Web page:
I mentioned that Nico Mastorakis (who, by the way, sure likes breasts, as much as he shows them) reminds me of the Greek version of Roger Corman because they both make cheap films, often using actors who to gain popularity later in their careers, or else actors who were more popular, and have since fallen into the cinematic equivalent of purgatory, relegated to appearing in craptacular films like this...surprisingly, I thought the film had some really decent production values, but then again, it's probably fairly inexpensive to shoot in Greece than in America (the film is set and shot in Athens). As for the rest, well...touted as an erotic thriller, it was hardly erotic, and hardly thrilling, especially given the lack of interest in the characters. A bunch of topless women hardly qualifies as erotic, along with two characters I could care less about rolling around between the sheets. In terms of thrilling, the whole serial killer aspect was quite lame, especially since all we know is he's someone who drives a cab, all of his victims being comely woman who he just gave a lift to, and wears Velcro strapped shoes (which I thought were only worn by people unable to tie their own shoes like small children or extremely old men)...we know this because any shots featuring the killer are either annoying point of view (POV) shots, or even more annoying shots of the killer's extremities (his feet as he's walking, or his hands as he's preparing to `operate')...any halfway competent police force would have picked this guy up in relatively short order, but the movie is scattered with scenes of him attacking one woman after another...and this is where Marina Sirtis comes in...she's not a character in the story, but a victim. She plays a streetwalker who gets a ride home in the cab, and subsequently suffers the same fate as a number of others. I will say Ms. Sirtis had, at the time, an amazing set of sweater puppies, which we get to see in great detail...oh Councilor Troi! As far as Kirstie Alley's breakout scene, it is brief but there, and worth it...and, if you want to see more, watch the included featurette titled `The Films of Nico Mastorakis (Part One)' as they include the omitted footage of said scene, a good deal of it removed at the time for fear it would have been too racy. The plot is relatively straightforward, but complicated with a lot of nonsense like Jonathan, after becoming blind, venturing out into the world. He ends up in a subway, attacked by a gang of youths who appear to be rejects from the cast of West Side Story. Later on, after his operation and his somewhat restored vision, he returns to the subway where he was beaten and robbed under the pretense of being blind, hoping to confront those same street ruffians, and beats the snot out of them with the aide of a lead filled walking stick, which is about as violent as the film gets, as all of the serial killer sequences end right before he begins his cutting. And then there's the obsequious 80s rock musical scoring...egads! Too bad the killer didn't do away with the composer...that would have certainly been a victimless crime. All in all the film really isn't worth seeing, except if'n you got the Jones to see some boobage of starlets who later became famous (you know I do). If you're looking for a wonderfully suspenseful story featuring a blind character tormented by a sadistic killer, check out the 1968 film Wait Until Dark, featuring Audrey Hepburn and Alan Arkin.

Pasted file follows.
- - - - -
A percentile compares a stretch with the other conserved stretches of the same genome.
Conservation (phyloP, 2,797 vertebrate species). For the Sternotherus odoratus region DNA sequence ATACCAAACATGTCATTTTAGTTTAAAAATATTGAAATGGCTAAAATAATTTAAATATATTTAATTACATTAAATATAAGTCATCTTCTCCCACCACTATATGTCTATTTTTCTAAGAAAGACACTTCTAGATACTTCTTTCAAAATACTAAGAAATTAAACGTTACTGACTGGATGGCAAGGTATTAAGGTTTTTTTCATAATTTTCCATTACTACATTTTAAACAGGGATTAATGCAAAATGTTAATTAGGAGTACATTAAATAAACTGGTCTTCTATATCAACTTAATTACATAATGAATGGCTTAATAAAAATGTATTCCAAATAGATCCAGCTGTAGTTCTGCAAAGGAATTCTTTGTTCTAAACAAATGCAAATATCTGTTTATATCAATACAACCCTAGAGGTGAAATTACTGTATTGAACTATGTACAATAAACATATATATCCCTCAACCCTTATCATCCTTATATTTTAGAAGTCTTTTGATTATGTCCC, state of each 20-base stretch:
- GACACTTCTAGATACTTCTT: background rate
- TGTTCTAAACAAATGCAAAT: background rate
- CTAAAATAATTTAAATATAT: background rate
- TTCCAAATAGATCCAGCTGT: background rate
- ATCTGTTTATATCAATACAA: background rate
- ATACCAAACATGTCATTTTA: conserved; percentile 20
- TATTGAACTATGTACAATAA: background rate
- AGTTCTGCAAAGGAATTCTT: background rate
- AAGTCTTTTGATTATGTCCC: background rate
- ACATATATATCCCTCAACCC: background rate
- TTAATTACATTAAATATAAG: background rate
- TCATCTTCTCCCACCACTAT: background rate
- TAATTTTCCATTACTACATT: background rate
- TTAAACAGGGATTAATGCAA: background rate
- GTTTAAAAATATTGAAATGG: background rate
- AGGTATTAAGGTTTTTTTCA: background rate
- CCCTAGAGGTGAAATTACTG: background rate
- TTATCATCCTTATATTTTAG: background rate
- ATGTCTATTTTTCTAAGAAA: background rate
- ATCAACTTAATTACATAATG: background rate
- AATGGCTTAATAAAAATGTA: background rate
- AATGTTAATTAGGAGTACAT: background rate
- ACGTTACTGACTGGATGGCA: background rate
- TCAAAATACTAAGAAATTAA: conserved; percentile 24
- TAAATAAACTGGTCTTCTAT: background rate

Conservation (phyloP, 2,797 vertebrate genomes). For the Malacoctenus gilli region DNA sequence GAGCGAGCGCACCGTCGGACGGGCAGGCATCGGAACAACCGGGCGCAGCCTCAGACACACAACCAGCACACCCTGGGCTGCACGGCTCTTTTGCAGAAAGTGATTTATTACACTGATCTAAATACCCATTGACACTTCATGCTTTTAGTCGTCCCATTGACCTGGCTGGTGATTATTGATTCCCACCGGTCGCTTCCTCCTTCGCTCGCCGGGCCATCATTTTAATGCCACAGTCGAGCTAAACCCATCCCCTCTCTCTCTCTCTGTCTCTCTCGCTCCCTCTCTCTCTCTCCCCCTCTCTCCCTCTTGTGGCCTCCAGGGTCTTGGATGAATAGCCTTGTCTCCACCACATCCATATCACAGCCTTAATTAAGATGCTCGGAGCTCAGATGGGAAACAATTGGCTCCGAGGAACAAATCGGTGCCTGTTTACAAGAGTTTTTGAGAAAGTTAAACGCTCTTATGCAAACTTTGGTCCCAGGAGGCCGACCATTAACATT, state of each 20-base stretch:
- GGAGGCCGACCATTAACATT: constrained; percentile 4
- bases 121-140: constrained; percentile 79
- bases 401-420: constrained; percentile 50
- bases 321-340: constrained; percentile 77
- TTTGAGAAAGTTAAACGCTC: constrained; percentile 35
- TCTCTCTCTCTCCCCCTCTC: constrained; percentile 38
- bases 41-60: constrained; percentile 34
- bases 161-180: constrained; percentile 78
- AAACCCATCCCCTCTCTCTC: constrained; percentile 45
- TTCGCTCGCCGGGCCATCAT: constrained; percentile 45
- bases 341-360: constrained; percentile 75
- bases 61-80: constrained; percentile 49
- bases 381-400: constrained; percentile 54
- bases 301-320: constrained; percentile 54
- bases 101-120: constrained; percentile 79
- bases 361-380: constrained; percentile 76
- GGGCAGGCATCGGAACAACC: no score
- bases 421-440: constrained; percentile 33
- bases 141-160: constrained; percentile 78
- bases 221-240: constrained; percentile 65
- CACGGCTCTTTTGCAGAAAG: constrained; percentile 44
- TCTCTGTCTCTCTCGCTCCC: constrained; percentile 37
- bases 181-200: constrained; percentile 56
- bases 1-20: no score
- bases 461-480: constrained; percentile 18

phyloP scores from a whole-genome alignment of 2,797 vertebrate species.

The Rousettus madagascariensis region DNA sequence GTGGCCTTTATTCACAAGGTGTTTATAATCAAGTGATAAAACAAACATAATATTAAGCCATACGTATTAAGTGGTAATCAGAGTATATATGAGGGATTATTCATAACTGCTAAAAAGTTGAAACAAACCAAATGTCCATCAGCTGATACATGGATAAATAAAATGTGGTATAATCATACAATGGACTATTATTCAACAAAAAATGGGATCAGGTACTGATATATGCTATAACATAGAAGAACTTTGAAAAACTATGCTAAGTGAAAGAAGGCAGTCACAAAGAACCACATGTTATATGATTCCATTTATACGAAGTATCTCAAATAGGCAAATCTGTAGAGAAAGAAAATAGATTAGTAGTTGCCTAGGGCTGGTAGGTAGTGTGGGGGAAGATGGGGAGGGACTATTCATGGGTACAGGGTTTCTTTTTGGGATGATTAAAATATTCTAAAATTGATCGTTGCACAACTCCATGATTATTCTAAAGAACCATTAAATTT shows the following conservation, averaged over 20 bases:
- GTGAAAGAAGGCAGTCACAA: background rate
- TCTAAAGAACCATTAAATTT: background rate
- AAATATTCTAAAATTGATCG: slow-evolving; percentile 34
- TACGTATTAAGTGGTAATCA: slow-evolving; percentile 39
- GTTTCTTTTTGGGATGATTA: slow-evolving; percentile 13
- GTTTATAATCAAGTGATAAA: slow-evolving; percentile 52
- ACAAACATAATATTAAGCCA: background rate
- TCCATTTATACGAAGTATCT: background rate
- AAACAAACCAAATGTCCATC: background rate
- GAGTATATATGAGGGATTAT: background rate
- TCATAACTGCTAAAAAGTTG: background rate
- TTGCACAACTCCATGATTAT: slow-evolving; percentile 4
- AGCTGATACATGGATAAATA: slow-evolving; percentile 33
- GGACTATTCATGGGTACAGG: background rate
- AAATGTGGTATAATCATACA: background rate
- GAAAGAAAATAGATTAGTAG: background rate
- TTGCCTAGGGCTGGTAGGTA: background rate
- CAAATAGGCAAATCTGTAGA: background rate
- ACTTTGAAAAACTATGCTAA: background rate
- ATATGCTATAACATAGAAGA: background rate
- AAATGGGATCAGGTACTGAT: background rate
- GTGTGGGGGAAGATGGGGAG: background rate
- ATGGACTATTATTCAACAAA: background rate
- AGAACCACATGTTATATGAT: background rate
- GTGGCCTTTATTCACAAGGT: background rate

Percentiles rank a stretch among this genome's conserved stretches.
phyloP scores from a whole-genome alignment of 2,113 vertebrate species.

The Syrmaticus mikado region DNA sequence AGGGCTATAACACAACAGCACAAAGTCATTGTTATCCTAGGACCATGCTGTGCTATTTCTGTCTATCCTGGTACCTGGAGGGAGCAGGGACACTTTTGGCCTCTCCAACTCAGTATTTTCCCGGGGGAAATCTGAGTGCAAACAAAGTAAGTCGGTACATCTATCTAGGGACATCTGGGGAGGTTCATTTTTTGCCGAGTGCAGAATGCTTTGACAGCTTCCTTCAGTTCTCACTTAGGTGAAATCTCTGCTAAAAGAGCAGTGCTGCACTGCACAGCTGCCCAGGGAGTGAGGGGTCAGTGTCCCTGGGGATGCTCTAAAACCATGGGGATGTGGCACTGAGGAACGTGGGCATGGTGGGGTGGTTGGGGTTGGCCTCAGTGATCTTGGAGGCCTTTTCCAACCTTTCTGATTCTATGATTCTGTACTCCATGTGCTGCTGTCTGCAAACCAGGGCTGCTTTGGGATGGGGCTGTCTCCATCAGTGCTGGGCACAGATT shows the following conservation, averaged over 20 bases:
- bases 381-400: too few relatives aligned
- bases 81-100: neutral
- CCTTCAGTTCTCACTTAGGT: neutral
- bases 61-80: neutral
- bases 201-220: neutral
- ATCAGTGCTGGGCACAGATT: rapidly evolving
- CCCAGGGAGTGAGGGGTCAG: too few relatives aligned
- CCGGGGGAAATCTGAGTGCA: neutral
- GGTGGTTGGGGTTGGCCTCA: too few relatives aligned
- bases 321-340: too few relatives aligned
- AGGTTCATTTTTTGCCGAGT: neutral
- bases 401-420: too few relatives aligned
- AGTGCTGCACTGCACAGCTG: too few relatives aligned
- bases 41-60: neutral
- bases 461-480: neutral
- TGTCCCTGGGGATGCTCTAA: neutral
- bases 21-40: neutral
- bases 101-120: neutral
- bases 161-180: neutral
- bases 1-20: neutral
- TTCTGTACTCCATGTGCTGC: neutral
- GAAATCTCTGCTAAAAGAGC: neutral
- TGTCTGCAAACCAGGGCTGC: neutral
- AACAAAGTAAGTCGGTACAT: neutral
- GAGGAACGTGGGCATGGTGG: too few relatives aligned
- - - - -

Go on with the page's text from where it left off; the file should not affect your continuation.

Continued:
The widescreen (1.85:1), enhanced for 16X9 TVs, picture on this DVD looks decent, but does contain minor print damage at a number of points. The DVD case claims this is a remastered director's cut, so I would have to hated to seen what it looked like prior. The audio comes through well, and claims Dolby Digital 5.1 Surround, along with Dolby Digital Stereo. Special features include a trailer for the film, a featurette titled `The Films of Nico Mastorakis (Part One)', which runs about 56 minutes and is worth watching for the omitted Kirstie Alley romp scenes, isolated music tracks (oh the horror), filmographies/biographies, and previews for other Nico Mastorakis films including In the Cold of the Night (1991), Sky High (1985), Bloodstone (1988), and .com for Murder (2002). All in all 2 stars for the film, plus one extra for the fleshy pillows...


By the way, after the credits end, there's text stating Jonathan Ratcliff, the main character in this film, will return in Run, Stumble, and Fall...I checked, and, surprisingly, no such films has yet to be made...wishful thinking on Mastorakis' part, I suppose...